The New York Times Magazine has an excellent piece this weekend. I only decided to link to it when I got to this point:
“Most Republicans are not entrepreneurial[.] They’re corporatists. They like the security and the comfort of a well-thought-out, highly boring boardroom meeting in which they do a PowerPoint once. And it worries them to have ideas, because ideas have edges, and they’re not totally formed, and you’ve got to prove them, and they sound strange because they’re new, and if it’s new how do you know it’s any good, because, after all, it’s new and you’ve never heard it before.”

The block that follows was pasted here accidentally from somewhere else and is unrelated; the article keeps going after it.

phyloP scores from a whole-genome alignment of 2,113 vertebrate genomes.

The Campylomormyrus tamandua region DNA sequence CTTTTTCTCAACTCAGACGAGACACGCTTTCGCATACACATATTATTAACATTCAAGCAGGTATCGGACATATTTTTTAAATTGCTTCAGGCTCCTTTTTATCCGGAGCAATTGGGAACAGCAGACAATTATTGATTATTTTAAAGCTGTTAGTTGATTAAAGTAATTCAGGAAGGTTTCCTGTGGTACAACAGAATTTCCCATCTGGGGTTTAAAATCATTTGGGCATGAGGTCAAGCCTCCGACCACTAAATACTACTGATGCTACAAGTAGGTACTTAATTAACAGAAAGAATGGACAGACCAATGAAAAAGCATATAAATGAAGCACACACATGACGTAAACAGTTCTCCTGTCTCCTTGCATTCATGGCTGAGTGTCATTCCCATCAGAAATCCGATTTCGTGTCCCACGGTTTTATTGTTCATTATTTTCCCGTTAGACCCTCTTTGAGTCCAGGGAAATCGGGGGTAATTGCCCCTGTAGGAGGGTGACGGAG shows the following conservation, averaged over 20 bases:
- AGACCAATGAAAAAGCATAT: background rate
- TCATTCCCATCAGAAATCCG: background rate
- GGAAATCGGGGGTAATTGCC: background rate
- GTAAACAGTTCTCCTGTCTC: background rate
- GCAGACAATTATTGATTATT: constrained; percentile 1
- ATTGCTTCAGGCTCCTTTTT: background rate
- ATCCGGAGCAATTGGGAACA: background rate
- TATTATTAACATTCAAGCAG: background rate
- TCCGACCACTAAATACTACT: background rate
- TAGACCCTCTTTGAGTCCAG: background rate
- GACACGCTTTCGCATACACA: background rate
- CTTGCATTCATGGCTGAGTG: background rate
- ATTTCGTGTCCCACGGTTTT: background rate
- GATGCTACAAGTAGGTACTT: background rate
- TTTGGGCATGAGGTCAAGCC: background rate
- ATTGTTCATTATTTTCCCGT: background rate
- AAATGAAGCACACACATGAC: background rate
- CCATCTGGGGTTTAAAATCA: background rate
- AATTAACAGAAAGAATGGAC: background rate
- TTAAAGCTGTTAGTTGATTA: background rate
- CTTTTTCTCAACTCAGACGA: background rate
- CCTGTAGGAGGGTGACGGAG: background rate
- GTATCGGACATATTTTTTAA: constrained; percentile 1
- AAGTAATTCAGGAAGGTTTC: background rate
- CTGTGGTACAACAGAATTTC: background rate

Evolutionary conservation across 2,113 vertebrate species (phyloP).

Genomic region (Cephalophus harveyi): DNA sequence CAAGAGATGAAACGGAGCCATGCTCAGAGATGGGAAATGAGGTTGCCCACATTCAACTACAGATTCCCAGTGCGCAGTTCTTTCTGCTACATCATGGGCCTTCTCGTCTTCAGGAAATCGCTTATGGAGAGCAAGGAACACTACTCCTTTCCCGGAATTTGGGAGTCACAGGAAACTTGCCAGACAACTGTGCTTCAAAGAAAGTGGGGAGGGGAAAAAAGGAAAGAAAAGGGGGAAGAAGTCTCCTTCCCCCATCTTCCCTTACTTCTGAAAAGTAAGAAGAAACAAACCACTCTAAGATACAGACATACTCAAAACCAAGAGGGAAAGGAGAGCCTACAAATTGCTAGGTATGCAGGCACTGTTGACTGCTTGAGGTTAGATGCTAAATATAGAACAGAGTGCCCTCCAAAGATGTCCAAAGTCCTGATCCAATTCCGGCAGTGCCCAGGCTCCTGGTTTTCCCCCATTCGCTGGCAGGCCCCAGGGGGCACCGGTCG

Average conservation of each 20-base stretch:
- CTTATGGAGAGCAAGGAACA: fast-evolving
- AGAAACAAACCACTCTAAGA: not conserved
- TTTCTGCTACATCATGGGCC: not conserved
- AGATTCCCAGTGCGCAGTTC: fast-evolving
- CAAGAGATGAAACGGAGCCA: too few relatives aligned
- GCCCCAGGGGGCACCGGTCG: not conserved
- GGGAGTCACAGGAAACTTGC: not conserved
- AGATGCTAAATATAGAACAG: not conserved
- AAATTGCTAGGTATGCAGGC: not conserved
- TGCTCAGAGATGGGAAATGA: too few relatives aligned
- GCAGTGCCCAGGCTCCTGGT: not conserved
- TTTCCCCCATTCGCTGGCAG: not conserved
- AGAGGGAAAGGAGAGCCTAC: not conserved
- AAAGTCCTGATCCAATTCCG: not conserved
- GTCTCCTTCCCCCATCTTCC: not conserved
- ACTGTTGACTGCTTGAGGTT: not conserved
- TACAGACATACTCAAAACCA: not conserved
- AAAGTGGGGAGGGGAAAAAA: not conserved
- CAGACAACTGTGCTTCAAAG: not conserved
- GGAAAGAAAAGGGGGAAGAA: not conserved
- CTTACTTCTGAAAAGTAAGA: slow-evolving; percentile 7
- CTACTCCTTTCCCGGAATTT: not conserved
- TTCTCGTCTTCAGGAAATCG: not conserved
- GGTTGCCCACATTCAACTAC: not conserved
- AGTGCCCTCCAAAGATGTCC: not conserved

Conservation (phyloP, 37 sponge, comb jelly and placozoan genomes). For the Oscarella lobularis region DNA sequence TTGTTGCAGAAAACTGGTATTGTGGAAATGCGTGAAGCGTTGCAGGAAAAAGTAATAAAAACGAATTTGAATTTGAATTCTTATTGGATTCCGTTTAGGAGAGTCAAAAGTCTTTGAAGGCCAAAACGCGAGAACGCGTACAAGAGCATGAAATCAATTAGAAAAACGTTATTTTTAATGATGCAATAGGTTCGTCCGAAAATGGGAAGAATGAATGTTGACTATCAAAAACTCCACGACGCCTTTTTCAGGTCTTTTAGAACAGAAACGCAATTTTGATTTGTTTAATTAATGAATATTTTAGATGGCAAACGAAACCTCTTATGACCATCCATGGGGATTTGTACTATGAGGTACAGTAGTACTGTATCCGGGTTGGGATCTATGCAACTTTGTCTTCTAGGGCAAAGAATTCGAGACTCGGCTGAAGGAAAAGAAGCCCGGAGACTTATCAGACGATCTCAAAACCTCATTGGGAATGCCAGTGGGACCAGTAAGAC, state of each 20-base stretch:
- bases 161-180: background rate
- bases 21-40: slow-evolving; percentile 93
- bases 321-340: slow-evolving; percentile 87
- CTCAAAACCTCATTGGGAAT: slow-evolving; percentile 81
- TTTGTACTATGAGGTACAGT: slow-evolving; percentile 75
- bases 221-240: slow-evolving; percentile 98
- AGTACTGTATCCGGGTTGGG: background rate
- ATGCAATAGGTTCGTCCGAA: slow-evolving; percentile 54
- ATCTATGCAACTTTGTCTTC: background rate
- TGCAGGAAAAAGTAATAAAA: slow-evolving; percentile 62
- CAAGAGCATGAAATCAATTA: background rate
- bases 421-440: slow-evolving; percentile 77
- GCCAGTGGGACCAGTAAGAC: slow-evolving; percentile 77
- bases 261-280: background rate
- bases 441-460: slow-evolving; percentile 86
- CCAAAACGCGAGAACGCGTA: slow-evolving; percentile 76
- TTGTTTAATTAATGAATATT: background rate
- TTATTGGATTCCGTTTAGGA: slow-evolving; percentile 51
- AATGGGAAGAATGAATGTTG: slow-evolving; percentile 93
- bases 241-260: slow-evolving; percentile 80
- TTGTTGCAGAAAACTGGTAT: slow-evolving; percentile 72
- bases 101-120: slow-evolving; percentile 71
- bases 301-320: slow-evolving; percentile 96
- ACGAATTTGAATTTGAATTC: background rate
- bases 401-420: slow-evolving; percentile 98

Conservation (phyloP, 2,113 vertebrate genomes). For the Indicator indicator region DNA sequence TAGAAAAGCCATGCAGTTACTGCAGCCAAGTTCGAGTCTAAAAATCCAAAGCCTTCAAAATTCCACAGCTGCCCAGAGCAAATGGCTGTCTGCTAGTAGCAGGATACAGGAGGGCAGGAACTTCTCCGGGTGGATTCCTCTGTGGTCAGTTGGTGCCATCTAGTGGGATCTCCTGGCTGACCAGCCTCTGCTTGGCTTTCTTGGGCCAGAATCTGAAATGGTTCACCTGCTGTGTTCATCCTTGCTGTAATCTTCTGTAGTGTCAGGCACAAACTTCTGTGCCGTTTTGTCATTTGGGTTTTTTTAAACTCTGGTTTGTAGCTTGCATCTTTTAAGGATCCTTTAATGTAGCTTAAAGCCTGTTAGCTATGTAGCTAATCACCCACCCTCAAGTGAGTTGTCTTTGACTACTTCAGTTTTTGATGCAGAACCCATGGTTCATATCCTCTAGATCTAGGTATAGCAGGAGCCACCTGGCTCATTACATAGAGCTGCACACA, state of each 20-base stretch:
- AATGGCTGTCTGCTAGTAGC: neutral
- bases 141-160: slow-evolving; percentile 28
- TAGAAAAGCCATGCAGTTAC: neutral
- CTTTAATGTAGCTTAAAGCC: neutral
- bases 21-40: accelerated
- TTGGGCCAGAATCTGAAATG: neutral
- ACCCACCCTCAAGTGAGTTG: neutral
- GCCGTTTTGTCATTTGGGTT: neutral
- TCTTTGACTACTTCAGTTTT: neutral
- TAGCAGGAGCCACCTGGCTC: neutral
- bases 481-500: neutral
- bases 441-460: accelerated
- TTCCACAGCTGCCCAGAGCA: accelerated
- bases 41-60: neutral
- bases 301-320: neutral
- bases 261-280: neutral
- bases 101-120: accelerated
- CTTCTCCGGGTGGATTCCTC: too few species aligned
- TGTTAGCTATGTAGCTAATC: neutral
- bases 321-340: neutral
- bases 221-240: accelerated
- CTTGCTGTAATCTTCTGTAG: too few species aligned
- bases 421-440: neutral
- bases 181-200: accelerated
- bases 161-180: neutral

The gentleman who is speaking is referred to consistently as an "idea factory" or similar. I've known a few of those over the years; they tend to do exceedingly well in academia. Outside of academia, though, they tend to rise or fall not on their own merits, but according to the ability of others to focus and harness them. The idea that the engine keeps running even when the wheels fall off captures the phenomenon well - as well as the difficulty in reattaching wheels.